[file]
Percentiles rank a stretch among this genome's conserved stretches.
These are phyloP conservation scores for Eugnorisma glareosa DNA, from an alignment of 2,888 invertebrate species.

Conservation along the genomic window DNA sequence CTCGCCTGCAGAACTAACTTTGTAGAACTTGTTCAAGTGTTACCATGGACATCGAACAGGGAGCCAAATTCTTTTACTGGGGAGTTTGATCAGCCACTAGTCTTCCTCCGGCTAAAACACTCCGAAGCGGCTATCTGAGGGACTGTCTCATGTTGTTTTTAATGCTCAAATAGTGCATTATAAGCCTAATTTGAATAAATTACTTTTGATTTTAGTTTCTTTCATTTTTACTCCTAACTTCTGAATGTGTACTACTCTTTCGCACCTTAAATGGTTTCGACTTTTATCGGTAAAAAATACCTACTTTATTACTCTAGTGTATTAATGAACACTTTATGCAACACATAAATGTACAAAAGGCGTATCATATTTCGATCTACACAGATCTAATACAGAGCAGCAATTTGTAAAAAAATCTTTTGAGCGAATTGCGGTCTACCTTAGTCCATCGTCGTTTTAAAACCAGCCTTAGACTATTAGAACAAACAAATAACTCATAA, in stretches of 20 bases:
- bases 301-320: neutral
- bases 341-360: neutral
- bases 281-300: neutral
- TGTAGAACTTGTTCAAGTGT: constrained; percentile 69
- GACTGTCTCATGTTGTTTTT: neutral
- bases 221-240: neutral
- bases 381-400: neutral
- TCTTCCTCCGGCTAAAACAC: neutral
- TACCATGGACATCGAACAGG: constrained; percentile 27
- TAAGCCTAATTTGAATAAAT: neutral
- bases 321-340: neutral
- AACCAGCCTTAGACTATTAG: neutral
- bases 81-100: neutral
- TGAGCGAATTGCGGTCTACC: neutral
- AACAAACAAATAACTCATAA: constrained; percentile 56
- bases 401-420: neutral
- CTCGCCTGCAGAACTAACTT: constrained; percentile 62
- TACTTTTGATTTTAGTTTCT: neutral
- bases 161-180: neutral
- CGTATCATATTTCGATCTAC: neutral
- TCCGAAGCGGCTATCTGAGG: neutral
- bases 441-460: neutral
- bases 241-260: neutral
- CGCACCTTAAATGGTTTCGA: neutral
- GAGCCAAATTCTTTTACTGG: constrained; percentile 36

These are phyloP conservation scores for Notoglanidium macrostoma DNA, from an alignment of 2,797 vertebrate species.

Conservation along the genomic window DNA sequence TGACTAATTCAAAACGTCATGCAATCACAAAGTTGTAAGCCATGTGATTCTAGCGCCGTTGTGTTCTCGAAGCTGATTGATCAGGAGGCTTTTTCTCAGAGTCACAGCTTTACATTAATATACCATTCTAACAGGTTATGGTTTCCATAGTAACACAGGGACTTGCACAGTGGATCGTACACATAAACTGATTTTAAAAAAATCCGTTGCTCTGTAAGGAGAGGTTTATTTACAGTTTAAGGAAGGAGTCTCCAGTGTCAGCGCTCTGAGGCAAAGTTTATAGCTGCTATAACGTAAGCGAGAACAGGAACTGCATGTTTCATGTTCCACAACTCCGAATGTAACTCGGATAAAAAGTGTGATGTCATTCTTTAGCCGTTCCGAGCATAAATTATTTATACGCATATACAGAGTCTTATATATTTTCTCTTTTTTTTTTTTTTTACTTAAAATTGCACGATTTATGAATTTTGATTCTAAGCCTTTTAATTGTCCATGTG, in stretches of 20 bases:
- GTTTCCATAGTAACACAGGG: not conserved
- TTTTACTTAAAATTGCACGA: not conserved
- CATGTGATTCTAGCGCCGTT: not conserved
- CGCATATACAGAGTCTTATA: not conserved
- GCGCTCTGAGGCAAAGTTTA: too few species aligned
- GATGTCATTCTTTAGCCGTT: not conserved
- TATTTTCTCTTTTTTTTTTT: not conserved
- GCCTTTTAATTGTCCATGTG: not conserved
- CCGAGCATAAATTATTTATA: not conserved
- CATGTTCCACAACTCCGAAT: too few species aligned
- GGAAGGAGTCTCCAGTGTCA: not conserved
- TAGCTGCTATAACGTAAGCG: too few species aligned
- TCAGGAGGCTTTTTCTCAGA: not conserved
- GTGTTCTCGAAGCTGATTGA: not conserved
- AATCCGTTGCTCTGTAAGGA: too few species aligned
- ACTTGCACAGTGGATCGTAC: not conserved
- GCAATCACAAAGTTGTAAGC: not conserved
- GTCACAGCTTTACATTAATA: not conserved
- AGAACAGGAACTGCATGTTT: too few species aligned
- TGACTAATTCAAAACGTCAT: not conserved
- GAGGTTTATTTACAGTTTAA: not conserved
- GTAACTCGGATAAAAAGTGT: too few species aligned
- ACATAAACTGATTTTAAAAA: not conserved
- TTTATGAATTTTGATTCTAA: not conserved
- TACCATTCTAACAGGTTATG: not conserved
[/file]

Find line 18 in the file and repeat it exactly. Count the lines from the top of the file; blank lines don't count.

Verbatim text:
- AACAAACAAATAACTCATAA: constrained; percentile 56